Is science reliable?

research ready graphicHere at EBL, we’re written before about the pitfalls of science reporting in popular media.   Even well-researched, comprehensive scientific reports often draw conclusions that we later learn are inaccurate.

I’ve been thinking about this topic recently and wondering, is there a good way to assess scientific evidence that will stand the test of time?  That’s when I came across an article published in the New York Times by Gary Gutting, a philosophy professor at Notre Dame University. His opinion piece explains the steps in the scientific process, and why early studies often don’t offer evidence we can use.

Often, scientists begin testing a theory with a correlational study, which can show a connection between two things. But a positive result doesn’t mean that one thing causes another.  For example, a famous study of middle school students showed that youth with larger foot sizes had better reading comprehension.  But having larger feet does not cause someone to be a better reader. The correlation most likely had more to do with the age of the students.

Yet researchers often begin with a correlational study because they are shorter and less expensive to conduct in contrast to more robust randomized-controlled trials.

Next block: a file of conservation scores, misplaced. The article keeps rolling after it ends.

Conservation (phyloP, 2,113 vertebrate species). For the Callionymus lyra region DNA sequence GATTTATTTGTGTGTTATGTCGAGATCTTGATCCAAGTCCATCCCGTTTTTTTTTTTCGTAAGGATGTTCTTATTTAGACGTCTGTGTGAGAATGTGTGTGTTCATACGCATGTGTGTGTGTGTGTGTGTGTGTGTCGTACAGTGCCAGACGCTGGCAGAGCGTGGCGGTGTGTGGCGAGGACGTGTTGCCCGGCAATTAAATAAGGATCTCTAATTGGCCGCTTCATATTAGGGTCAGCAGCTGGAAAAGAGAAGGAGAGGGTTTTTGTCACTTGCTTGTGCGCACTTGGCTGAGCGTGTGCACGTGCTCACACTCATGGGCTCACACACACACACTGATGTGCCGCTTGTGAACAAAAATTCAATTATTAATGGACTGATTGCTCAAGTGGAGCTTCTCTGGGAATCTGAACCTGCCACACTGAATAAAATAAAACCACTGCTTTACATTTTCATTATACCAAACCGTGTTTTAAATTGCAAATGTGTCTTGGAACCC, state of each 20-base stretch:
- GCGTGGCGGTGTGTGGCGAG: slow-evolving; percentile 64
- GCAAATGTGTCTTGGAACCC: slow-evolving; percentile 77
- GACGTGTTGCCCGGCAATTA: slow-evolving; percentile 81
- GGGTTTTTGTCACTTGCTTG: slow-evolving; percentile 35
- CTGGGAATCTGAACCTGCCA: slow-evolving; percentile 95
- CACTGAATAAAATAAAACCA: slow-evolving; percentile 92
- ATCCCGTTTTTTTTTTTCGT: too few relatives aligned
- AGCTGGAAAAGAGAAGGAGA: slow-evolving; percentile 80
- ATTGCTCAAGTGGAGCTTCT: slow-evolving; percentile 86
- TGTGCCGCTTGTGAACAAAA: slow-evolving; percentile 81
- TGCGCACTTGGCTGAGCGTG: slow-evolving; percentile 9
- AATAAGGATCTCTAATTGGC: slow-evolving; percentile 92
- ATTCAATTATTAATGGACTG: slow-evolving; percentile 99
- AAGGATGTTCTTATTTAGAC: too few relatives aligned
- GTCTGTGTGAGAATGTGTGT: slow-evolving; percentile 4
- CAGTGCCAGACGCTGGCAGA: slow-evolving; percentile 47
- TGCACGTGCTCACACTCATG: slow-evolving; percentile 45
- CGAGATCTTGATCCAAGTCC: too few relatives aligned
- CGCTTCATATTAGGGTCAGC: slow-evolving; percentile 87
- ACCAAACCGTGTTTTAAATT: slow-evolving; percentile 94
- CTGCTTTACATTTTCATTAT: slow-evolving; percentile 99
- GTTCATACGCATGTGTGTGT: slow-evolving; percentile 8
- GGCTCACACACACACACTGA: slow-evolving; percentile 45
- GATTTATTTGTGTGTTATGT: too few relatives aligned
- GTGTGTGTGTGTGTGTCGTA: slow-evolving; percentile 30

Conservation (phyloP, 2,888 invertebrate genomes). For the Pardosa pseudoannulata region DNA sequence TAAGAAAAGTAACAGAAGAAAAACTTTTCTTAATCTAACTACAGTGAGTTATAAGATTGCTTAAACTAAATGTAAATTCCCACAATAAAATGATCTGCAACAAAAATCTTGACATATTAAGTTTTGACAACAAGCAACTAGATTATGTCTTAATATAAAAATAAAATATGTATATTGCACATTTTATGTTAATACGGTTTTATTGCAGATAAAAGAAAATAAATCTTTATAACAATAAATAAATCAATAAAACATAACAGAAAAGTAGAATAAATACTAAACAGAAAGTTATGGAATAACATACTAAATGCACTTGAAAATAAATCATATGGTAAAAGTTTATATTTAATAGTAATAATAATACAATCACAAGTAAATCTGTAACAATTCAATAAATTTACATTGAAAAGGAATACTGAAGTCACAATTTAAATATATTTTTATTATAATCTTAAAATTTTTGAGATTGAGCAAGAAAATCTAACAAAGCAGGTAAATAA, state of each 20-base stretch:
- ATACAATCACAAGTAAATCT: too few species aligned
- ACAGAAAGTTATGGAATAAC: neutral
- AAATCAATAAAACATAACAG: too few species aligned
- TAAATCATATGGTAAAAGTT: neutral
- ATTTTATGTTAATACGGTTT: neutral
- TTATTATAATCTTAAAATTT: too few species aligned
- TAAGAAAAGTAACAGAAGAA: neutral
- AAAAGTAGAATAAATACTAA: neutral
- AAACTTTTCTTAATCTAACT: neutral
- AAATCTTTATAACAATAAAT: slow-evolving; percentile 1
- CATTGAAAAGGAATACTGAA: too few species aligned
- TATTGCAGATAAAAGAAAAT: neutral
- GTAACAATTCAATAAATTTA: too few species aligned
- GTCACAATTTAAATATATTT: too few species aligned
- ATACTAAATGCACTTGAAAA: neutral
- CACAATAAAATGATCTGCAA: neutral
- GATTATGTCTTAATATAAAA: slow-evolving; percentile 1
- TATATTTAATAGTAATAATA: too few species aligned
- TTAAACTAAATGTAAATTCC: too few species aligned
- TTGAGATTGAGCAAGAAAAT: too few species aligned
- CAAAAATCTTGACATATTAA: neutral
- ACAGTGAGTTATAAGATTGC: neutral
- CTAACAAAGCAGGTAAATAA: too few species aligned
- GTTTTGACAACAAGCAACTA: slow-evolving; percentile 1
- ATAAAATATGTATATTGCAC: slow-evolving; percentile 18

“Contrary to what many non-scientists seem to believe, the key feature of empirical testing is not that it’s infallible but that it’s self-correcting,” Gutting explains. “As the physicist John Wheeler said, ‘Our whole problem is to make mistakes as fast possible.'”

The trouble comes when media sources report the results of correlational studies as proven facts, instead of the first step in a years-long research process.

Another problem occurs when science reporters take research findings out of context, Gutting says. Instead, we must take into account the conditions under which research is conducted.   This is especially important in social science research, where it is more difficult to control for all of the variables in a given situation. Gutting provides the following example: “A feather and a lead ball dropped from the same height will reach the ground at the same time — but only if there is no air resistance.  Typically, scientific laws allow us to predict a specific behavior only under certain conditions.  If those conditions don’t hold, the law doesn’t tell us what will happen.”

In his article, Gutting proposes a rating system for research studies to explain how easily we can translate the findings to our daily lives. Here at EBL, we use systematic reviews and meta-analyses to provide the most reliable research findings to use in everyday life. But even these sweeping analyses can become outdated or miss an important aspect of specific topic.

The take home message?  Scientific research provides important information to help guide decisions about our lives. But it’s important to think critically about the research you read, and be open to new developments as scientists learn even more about our world and how it works.

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